Wednesday, May 27, 2015

Nature Abhors a Vacuum

maybe a more gardening friendly way is 'A niche will be filled', or one Rosemary Morrow​ says is "Soil doesn't like to be naked' :)

Where there is naked soil some plant will try to fill it.
Also soil is a living thing and like us, it gets cold, or sunburnt or wind blasts it and is more comfortable and healthy with something covering it.

dense and mulched gate gardenThere are a few practical effects of this:

Don't make bare soil unless you intend to use it.

Plant densely. Help the plants you like fill the space. Plant big plants such as trees, and medium things like shrubs in between, and ground cover in between them. Don't give weeds or grass anywhere to use.
This is part of the value of the Food Forest concept.

Use mulch. If you do have bare soil, mulch is pretty much always a good idea. Consider the leaf litter on a forest floor. Cover the soil in leaves, or bark or old cardboard or shredded paper, even rocks. Something that stops the soil drying out from the sun and wind, something that breaks down safely into soil (so you don't need to move it off again), something that lets rain through.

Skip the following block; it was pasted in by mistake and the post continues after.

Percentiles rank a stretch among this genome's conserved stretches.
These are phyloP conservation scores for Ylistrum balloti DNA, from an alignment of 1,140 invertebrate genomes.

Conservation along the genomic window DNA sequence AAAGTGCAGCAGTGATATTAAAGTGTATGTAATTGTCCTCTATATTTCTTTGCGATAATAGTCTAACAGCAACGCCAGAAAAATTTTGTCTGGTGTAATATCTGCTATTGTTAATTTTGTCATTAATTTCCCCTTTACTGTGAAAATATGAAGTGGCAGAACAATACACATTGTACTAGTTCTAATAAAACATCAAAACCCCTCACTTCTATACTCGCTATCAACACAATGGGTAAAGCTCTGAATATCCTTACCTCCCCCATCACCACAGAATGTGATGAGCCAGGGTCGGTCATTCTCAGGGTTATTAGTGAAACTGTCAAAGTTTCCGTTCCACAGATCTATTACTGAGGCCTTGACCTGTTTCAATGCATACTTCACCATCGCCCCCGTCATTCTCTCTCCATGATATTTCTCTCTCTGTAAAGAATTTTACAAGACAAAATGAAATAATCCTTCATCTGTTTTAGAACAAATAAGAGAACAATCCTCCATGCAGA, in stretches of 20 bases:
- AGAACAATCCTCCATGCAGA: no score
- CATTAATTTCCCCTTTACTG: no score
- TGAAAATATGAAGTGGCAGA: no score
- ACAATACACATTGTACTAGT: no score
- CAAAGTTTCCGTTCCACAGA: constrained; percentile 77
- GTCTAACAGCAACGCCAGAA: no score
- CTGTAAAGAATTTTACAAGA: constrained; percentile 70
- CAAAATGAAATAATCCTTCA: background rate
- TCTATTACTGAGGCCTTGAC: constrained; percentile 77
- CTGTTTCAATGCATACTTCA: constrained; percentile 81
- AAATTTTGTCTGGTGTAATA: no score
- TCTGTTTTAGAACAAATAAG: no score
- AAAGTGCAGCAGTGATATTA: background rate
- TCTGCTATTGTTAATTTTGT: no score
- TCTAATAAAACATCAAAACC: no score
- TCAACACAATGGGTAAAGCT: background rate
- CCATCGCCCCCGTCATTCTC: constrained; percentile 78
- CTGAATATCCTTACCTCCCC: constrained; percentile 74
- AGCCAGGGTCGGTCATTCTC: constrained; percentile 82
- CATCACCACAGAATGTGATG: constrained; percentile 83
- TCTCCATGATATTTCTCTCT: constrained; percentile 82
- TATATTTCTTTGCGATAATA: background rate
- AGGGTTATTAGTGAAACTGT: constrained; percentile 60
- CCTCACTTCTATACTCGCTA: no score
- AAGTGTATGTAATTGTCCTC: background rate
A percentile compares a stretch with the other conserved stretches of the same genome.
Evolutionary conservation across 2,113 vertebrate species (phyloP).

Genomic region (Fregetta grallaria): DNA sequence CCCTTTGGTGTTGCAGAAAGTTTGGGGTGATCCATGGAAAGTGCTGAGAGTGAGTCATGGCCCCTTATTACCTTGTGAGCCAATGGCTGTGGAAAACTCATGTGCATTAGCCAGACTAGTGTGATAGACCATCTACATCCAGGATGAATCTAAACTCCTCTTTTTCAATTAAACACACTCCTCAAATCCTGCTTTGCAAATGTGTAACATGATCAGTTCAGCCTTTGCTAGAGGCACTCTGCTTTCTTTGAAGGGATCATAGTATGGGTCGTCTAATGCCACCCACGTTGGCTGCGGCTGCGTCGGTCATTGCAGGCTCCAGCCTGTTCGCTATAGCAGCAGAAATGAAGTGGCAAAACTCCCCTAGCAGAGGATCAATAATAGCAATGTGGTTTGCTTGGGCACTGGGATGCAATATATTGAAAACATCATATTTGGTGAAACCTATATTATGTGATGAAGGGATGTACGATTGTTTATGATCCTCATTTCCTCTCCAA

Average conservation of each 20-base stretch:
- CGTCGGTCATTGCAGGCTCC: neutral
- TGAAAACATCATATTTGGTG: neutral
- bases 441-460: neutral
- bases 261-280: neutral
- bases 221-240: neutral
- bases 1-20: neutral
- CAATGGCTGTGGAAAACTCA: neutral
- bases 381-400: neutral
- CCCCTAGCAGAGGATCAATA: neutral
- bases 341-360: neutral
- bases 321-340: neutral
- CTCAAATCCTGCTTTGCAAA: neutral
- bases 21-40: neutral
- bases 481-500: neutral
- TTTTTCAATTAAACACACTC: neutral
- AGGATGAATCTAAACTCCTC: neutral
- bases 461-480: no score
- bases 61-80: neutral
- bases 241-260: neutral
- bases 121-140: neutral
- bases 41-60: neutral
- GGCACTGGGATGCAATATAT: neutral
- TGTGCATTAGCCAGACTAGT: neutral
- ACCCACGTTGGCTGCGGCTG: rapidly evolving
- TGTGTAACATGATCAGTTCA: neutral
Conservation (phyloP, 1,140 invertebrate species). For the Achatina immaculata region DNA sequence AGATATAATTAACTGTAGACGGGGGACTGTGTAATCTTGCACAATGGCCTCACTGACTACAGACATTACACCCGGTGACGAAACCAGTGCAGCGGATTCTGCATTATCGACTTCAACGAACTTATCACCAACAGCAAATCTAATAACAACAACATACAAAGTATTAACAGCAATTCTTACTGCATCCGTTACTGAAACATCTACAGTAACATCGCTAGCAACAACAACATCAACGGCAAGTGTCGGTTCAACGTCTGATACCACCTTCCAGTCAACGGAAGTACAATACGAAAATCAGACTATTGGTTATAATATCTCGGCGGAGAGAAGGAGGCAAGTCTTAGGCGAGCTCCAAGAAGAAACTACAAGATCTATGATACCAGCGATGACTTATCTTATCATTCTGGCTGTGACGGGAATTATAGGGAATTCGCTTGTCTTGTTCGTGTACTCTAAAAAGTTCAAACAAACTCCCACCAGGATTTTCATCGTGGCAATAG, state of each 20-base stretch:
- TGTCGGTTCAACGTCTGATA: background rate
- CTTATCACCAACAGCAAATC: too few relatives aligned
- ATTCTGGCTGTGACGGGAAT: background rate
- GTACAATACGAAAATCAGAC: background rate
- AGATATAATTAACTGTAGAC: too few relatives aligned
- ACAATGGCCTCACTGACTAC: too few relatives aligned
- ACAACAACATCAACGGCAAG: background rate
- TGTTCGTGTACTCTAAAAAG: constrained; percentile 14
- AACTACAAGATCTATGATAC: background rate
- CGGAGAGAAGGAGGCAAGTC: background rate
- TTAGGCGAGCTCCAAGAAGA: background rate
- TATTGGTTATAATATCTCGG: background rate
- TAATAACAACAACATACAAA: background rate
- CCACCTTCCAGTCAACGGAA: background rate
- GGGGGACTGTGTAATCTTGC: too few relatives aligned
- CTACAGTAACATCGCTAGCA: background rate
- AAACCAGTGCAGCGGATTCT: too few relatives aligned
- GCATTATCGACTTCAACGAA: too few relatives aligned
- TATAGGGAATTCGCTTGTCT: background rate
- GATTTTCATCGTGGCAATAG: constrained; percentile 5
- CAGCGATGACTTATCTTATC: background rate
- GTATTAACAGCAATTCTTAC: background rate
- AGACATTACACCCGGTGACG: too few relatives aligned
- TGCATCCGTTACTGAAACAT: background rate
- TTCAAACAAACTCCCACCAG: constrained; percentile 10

Mulch also can be used to make use of fertiliser such as cow poop or chicken coop flooring and watering easier as it slows the release of that flow into the soil.

My picture here is my garden up at the gate. It is very zone 2, I drive past it but don't actually walk past often so I don't want to weed it or have to pay it much attention at all. Any grass and bare earth I just cover with cardboard as mulch and drop a shovel of cow poop on top to stop it blowing away.

This bed also uses a few middling sized rocks as mulch for a few reasons, a lot to do with the quite windy spot this bed is in. Again it stops the cardboard blowing away. The rocks give thermal mass and so keep the beds temperature more stable and warm. Rocks tend to attract moisture as they cool over night, especially off wind. The biggish rocks also act as a wind break so the baby plants have a bit of time to grow before they have to deal with the wind.

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